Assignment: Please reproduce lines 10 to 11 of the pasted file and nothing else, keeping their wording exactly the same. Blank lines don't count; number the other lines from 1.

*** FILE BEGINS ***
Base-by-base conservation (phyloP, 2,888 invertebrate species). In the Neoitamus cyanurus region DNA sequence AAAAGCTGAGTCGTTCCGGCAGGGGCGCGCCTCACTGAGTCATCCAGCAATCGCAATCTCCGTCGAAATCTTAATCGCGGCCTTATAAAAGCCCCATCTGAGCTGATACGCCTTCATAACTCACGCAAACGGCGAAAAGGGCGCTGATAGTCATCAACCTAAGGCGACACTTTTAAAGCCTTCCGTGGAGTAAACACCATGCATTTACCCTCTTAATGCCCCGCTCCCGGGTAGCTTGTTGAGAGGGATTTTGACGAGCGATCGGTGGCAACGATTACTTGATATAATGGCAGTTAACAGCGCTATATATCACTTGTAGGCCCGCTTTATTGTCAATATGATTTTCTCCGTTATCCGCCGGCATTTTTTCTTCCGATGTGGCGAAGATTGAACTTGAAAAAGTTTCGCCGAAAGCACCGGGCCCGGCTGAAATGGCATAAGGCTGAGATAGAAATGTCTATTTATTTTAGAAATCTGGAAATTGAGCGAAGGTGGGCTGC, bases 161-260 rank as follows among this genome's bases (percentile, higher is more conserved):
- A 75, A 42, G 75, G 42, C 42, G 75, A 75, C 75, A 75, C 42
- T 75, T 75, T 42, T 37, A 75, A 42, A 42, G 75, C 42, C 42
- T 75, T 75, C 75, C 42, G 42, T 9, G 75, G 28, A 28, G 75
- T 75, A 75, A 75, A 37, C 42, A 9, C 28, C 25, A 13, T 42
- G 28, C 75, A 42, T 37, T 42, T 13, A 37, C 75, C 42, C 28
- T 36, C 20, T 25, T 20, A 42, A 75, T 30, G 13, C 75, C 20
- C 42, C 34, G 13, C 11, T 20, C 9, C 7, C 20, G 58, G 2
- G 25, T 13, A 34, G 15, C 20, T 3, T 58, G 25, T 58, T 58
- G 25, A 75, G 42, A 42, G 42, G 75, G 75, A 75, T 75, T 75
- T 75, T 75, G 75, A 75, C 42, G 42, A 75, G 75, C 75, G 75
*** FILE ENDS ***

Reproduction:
- G 25, A 75, G 42, A 42, G 42, G 75, G 75, A 75, T 75, T 75
- T 75, T 75, G 75, A 75, C 42, G 42, A 75, G 75, C 75, G 75